April 2011
Volume 52, Issue 14
ARVO Annual Meeting Abstract  |   April 2011
Identification of Novel Mouse RPGR Splice Variants that End in Alternative Exons
Author Affiliations & Notes
  • Tanner A. Slayden
    Neurobiol-Neurodegen & Repair Lab, NEI, Bethesda, Maryland
  • James Haley
    Neurobiol-Neurodegen & Repair Lab, NEI, Bethesda, Maryland
  • Xun Sun
    Neurobiol-Neurodegen & Repair Lab, NEI, Bethesda, Maryland
  • Tiansen Li
    Neurobiol-Neurodegen & Repair Lab, NEI, Bethesda, Maryland
  • Footnotes
    Commercial Relationships  Tanner A. Slayden, None; James Haley, None; Xun Sun, None; Tiansen Li, None
  • Footnotes
    Support  NIH Intramural Program
Investigative Ophthalmology & Visual Science April 2011, Vol.52, 5401. doi:
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      Tanner A. Slayden, James Haley, Xun Sun, Tiansen Li; Identification of Novel Mouse RPGR Splice Variants that End in Alternative Exons. Invest. Ophthalmol. Vis. Sci. 2011;52(14):5401.

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      © ARVO (1962-2015); The Authors (2016-present)

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Purpose: : Mutations in the gene for Retinitis pigmentosa GTPase regulator (RPGR) are the major cause of X-linked retinitis pigmentosa (XLRP), a severe form of retinal degenerative disease. The expression pattern of RPGR is complex, with known default and ORF15 variants that arise from alternative splicing. Our initial data in mice suggest that additional complexity may exist in the default and ORF15 family of transcripts. Elucidation of RPGR variants and their functional significance is a prerequisite for gene therapeutic interventions.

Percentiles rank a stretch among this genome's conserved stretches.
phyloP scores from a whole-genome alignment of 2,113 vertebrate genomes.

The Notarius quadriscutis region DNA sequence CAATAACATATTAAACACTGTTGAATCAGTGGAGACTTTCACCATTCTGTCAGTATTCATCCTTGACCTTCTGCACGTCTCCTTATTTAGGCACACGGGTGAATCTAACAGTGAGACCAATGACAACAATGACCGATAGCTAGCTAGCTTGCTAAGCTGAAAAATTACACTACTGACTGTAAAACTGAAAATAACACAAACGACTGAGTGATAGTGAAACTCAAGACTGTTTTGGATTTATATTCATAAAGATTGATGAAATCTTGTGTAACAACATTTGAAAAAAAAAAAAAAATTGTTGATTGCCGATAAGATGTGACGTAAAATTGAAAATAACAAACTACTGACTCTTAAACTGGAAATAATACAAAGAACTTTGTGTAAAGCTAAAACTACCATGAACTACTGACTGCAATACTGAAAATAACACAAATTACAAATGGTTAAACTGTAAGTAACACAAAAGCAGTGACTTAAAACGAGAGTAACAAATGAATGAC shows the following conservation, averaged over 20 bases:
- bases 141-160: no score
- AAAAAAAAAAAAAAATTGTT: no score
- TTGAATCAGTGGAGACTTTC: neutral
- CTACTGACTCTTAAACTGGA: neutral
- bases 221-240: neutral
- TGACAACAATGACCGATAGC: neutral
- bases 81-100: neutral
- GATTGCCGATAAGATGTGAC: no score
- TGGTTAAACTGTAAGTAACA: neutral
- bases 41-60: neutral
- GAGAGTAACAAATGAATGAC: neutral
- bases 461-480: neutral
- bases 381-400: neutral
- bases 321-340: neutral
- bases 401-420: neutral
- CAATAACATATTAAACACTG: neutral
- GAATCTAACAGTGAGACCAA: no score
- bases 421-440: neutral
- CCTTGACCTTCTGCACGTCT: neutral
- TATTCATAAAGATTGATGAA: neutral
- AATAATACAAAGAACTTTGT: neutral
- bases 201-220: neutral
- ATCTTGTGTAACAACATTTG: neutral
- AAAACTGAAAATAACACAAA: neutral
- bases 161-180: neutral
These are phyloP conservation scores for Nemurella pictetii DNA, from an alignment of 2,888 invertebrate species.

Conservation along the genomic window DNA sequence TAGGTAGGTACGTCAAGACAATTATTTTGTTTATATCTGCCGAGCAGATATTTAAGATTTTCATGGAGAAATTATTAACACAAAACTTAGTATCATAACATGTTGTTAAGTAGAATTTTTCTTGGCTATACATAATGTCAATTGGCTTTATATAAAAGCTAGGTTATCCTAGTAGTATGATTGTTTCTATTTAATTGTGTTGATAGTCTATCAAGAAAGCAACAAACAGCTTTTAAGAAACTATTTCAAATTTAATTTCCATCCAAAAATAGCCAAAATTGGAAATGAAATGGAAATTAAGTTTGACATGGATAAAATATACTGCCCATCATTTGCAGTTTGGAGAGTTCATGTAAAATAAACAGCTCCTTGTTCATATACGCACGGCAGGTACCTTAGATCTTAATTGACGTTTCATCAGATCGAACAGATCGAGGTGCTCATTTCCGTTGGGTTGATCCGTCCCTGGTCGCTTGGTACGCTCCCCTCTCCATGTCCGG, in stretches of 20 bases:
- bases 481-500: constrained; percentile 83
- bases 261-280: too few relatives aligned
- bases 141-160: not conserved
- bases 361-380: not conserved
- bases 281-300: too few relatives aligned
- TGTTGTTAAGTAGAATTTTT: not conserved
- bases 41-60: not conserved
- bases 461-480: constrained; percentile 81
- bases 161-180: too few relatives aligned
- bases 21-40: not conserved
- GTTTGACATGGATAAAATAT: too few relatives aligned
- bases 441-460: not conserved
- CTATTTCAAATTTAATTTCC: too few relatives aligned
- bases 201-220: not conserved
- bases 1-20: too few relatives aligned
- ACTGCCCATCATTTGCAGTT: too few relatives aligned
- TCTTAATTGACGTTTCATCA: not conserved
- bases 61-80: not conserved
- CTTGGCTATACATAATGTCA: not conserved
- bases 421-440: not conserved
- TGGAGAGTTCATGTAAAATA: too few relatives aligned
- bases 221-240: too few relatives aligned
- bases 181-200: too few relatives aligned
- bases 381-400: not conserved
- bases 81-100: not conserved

Methods: : Cytoplasmic-enriched RNA was extracted from wild-type C57/B1 mouse retinas, and cDNA templates were prepared from total RNA. Screening of mouse retinal cDNA libraries was conducted with probes in the RPGR default and ORF15 specific regions. Analytical PCR and DNA sequencing was performed to see if Sushi-repeat-containing protein (SRPX) sites appeared at the end of RPGR. Sense primers specific to the default RPGR form and ORF15 form, which is the functionally significant transcript in photoreceptors, were used as well as sense primers specific to both. Antisense primers were specific to exon 2 and intron 2 of SPRX.

Results: : Library screening identified cDNA clones that terminate with an exon from the downstream SRPX gene. By RT-PCR, the RPGR sense primers and SRPX antisense primers produced bands of relative high abundance, especially for the default variant. Primers spanning the ORF15 variant and SRPX produced products of lower abundance. DNA sequencing of PCR products showed that default RPGR variably splices together with SRPX’s exon 2, resulting in loss of exon 19 and in some instances both exons 18 and 19. Consistent with findings on the RPGR transcripts, immunoblotting studies confirmed that a sizable fraction of RPGR does not carry the C terminal sequence (exon 19 in default and the unique sequence downstream from the repetitive region in ORF15).

Conclusions: : The results suggest that default and ORF15 RPGR variants undergo complex processing at their C terminal ends. This additional level of heterogeneity is likely to have important functional implications.

Keywords: genetics • gene transfer/gene therapy 

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